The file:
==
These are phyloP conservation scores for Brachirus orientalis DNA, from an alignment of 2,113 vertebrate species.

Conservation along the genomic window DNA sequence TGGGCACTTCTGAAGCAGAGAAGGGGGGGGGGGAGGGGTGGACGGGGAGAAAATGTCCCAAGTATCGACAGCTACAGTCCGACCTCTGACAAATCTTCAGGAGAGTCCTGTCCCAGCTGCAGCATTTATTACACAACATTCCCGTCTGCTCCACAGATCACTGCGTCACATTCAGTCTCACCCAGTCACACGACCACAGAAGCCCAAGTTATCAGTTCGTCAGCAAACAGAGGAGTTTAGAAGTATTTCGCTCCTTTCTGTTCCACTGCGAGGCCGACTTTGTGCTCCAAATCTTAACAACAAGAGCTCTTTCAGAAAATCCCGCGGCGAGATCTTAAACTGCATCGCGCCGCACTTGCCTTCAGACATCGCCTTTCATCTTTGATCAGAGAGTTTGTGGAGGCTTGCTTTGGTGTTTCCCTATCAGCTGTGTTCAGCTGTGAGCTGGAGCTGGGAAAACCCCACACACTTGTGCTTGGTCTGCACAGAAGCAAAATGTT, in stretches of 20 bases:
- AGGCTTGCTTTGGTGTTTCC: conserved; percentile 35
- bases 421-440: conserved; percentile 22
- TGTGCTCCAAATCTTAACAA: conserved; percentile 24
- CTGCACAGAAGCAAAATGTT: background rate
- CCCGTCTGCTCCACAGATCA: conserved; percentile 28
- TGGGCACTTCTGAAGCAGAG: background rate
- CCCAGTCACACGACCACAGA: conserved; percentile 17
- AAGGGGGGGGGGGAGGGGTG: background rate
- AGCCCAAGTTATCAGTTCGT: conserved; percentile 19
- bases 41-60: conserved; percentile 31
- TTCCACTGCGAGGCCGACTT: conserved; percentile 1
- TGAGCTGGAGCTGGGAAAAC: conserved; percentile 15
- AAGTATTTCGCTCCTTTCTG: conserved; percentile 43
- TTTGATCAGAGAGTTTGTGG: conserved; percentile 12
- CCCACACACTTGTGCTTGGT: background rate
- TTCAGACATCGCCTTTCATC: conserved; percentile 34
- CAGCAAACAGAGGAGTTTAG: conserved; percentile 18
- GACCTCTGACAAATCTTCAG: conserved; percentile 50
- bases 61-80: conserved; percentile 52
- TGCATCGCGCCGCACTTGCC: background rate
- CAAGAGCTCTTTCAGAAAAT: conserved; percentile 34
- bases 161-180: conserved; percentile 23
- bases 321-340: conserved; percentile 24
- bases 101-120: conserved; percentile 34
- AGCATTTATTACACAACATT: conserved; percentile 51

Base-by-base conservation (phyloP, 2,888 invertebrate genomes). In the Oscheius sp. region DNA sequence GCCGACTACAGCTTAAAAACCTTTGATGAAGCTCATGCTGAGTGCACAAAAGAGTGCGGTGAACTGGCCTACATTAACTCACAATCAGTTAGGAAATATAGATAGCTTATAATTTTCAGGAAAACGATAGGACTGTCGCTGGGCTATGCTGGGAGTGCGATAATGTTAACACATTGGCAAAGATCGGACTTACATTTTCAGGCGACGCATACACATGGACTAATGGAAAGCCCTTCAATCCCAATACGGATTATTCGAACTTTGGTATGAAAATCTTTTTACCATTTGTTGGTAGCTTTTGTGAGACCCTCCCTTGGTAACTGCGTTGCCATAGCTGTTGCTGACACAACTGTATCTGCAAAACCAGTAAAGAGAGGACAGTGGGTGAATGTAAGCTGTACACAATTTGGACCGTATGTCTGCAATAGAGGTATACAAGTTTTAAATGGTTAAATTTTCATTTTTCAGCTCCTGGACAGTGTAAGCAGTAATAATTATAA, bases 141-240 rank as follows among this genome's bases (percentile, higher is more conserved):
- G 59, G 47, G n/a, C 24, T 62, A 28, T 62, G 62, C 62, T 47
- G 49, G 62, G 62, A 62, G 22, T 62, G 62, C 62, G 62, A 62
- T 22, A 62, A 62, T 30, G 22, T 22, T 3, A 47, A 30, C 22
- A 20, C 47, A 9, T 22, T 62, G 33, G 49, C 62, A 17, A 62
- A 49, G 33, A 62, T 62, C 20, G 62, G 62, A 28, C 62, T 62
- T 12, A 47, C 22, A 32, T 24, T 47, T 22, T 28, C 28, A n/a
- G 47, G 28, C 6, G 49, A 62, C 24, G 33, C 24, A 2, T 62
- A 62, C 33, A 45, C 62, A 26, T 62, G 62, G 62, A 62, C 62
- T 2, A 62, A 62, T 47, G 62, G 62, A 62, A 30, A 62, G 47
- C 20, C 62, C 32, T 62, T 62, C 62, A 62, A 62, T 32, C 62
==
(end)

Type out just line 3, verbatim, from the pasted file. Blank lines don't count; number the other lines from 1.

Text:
- AGGCTTGCTTTGGTGTTTCC: conserved; percentile 35